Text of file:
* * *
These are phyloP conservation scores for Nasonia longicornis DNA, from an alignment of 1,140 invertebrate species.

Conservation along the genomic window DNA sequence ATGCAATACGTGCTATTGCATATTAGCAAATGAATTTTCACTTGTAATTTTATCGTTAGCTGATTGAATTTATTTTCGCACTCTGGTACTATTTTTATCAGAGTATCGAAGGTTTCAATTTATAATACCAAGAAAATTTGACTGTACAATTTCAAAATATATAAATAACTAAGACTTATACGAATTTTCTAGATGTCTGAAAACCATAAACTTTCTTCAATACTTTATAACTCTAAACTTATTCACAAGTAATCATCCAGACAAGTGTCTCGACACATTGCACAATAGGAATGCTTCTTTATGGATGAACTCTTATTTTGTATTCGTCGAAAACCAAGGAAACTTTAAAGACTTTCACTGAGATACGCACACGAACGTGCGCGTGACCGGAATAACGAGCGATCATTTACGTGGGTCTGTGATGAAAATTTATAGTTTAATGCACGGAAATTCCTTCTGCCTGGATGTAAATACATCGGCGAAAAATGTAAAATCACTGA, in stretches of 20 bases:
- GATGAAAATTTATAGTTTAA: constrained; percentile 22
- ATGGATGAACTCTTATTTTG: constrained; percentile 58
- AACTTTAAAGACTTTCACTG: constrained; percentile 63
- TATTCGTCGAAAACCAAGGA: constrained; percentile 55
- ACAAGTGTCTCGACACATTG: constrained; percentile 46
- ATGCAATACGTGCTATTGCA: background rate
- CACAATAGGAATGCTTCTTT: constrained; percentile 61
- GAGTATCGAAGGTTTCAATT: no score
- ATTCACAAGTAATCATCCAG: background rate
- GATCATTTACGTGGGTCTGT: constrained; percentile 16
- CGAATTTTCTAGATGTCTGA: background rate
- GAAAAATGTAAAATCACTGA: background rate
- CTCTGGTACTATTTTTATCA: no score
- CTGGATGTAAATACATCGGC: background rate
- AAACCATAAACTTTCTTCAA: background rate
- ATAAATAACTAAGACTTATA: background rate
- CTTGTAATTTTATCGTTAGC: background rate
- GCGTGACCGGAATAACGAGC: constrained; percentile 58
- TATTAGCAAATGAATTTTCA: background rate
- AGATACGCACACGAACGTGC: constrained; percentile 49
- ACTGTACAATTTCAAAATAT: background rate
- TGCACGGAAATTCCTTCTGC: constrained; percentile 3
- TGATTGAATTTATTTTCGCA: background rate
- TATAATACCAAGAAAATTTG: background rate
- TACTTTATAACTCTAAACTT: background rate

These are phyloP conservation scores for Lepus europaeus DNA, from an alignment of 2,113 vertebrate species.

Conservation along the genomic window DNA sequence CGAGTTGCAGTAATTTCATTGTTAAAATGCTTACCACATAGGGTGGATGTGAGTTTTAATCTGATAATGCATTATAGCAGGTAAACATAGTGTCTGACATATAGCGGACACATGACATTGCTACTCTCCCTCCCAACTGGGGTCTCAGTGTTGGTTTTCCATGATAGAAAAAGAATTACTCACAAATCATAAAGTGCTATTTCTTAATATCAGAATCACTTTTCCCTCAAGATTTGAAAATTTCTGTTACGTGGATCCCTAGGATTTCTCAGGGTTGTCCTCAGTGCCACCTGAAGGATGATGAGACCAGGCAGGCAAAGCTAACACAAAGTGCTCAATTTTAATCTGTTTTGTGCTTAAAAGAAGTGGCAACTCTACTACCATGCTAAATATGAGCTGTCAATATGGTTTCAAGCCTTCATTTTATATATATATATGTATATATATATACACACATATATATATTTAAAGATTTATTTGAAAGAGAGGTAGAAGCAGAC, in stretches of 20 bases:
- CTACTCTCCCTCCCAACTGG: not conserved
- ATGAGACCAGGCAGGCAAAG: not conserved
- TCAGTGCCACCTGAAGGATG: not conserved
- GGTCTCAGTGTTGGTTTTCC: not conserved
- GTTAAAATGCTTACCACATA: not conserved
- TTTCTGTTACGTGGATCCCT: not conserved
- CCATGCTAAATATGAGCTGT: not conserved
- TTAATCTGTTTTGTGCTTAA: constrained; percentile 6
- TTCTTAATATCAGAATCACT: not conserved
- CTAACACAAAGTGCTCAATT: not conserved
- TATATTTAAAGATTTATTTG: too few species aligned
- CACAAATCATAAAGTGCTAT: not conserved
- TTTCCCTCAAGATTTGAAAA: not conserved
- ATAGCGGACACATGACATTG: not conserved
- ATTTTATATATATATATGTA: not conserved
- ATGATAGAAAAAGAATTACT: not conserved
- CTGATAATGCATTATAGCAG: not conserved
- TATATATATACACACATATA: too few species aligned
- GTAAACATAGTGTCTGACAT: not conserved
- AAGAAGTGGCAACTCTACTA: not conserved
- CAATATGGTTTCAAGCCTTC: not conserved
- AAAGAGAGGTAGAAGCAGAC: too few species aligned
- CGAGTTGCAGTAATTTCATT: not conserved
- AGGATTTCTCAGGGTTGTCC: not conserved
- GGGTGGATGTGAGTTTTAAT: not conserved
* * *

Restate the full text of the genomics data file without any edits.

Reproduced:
These are phyloP conservation scores for Nasonia longicornis DNA, from an alignment of 1,140 invertebrate species.

Conservation along the genomic window DNA sequence ATGCAATACGTGCTATTGCATATTAGCAAATGAATTTTCACTTGTAATTTTATCGTTAGCTGATTGAATTTATTTTCGCACTCTGGTACTATTTTTATCAGAGTATCGAAGGTTTCAATTTATAATACCAAGAAAATTTGACTGTACAATTTCAAAATATATAAATAACTAAGACTTATACGAATTTTCTAGATGTCTGAAAACCATAAACTTTCTTCAATACTTTATAACTCTAAACTTATTCACAAGTAATCATCCAGACAAGTGTCTCGACACATTGCACAATAGGAATGCTTCTTTATGGATGAACTCTTATTTTGTATTCGTCGAAAACCAAGGAAACTTTAAAGACTTTCACTGAGATACGCACACGAACGTGCGCGTGACCGGAATAACGAGCGATCATTTACGTGGGTCTGTGATGAAAATTTATAGTTTAATGCACGGAAATTCCTTCTGCCTGGATGTAAATACATCGGCGAAAAATGTAAAATCACTGA, in stretches of 20 bases:
- GATGAAAATTTATAGTTTAA: constrained; percentile 22
- ATGGATGAACTCTTATTTTG: constrained; percentile 58
- AACTTTAAAGACTTTCACTG: constrained; percentile 63
- TATTCGTCGAAAACCAAGGA: constrained; percentile 55
- ACAAGTGTCTCGACACATTG: constrained; percentile 46
- ATGCAATACGTGCTATTGCA: background rate
- CACAATAGGAATGCTTCTTT: constrained; percentile 61
- GAGTATCGAAGGTTTCAATT: no score
- ATTCACAAGTAATCATCCAG: background rate
- GATCATTTACGTGGGTCTGT: constrained; percentile 16
- CGAATTTTCTAGATGTCTGA: background rate
- GAAAAATGTAAAATCACTGA: background rate
- CTCTGGTACTATTTTTATCA: no score
- CTGGATGTAAATACATCGGC: background rate
- AAACCATAAACTTTCTTCAA: background rate
- ATAAATAACTAAGACTTATA: background rate
- CTTGTAATTTTATCGTTAGC: background rate
- GCGTGACCGGAATAACGAGC: constrained; percentile 58
- TATTAGCAAATGAATTTTCA: background rate
- AGATACGCACACGAACGTGC: constrained; percentile 49
- ACTGTACAATTTCAAAATAT: background rate
- TGCACGGAAATTCCTTCTGC: constrained; percentile 3
- TGATTGAATTTATTTTCGCA: background rate
- TATAATACCAAGAAAATTTG: background rate
- TACTTTATAACTCTAAACTT: background rate

These are phyloP conservation scores for Lepus europaeus DNA, from an alignment of 2,113 vertebrate species.

Conservation along the genomic window DNA sequence CGAGTTGCAGTAATTTCATTGTTAAAATGCTTACCACATAGGGTGGATGTGAGTTTTAATCTGATAATGCATTATAGCAGGTAAACATAGTGTCTGACATATAGCGGACACATGACATTGCTACTCTCCCTCCCAACTGGGGTCTCAGTGTTGGTTTTCCATGATAGAAAAAGAATTACTCACAAATCATAAAGTGCTATTTCTTAATATCAGAATCACTTTTCCCTCAAGATTTGAAAATTTCTGTTACGTGGATCCCTAGGATTTCTCAGGGTTGTCCTCAGTGCCACCTGAAGGATGATGAGACCAGGCAGGCAAAGCTAACACAAAGTGCTCAATTTTAATCTGTTTTGTGCTTAAAAGAAGTGGCAACTCTACTACCATGCTAAATATGAGCTGTCAATATGGTTTCAAGCCTTCATTTTATATATATATATGTATATATATATACACACATATATATATTTAAAGATTTATTTGAAAGAGAGGTAGAAGCAGAC, in stretches of 20 bases:
- CTACTCTCCCTCCCAACTGG: not conserved
- ATGAGACCAGGCAGGCAAAG: not conserved
- TCAGTGCCACCTGAAGGATG: not conserved
- GGTCTCAGTGTTGGTTTTCC: not conserved
- GTTAAAATGCTTACCACATA: not conserved
- TTTCTGTTACGTGGATCCCT: not conserved
- CCATGCTAAATATGAGCTGT: not conserved
- TTAATCTGTTTTGTGCTTAA: constrained; percentile 6
- TTCTTAATATCAGAATCACT: not conserved
- CTAACACAAAGTGCTCAATT: not conserved
- TATATTTAAAGATTTATTTG: too few species aligned
- CACAAATCATAAAGTGCTAT: not conserved
- TTTCCCTCAAGATTTGAAAA: not conserved
- ATAGCGGACACATGACATTG: not conserved
- ATTTTATATATATATATGTA: not conserved
- ATGATAGAAAAAGAATTACT: not conserved
- CTGATAATGCATTATAGCAG: not conserved
- TATATATATACACACATATA: too few species aligned
- GTAAACATAGTGTCTGACAT: not conserved
- AAGAAGTGGCAACTCTACTA: not conserved
- CAATATGGTTTCAAGCCTTC: not conserved
- AAAGAGAGGTAGAAGCAGAC: too few species aligned
- CGAGTTGCAGTAATTTCATT: not conserved
- AGGATTTCTCAGGGTTGTCC: not conserved
- GGGTGGATGTGAGTTTTAAT: not conserved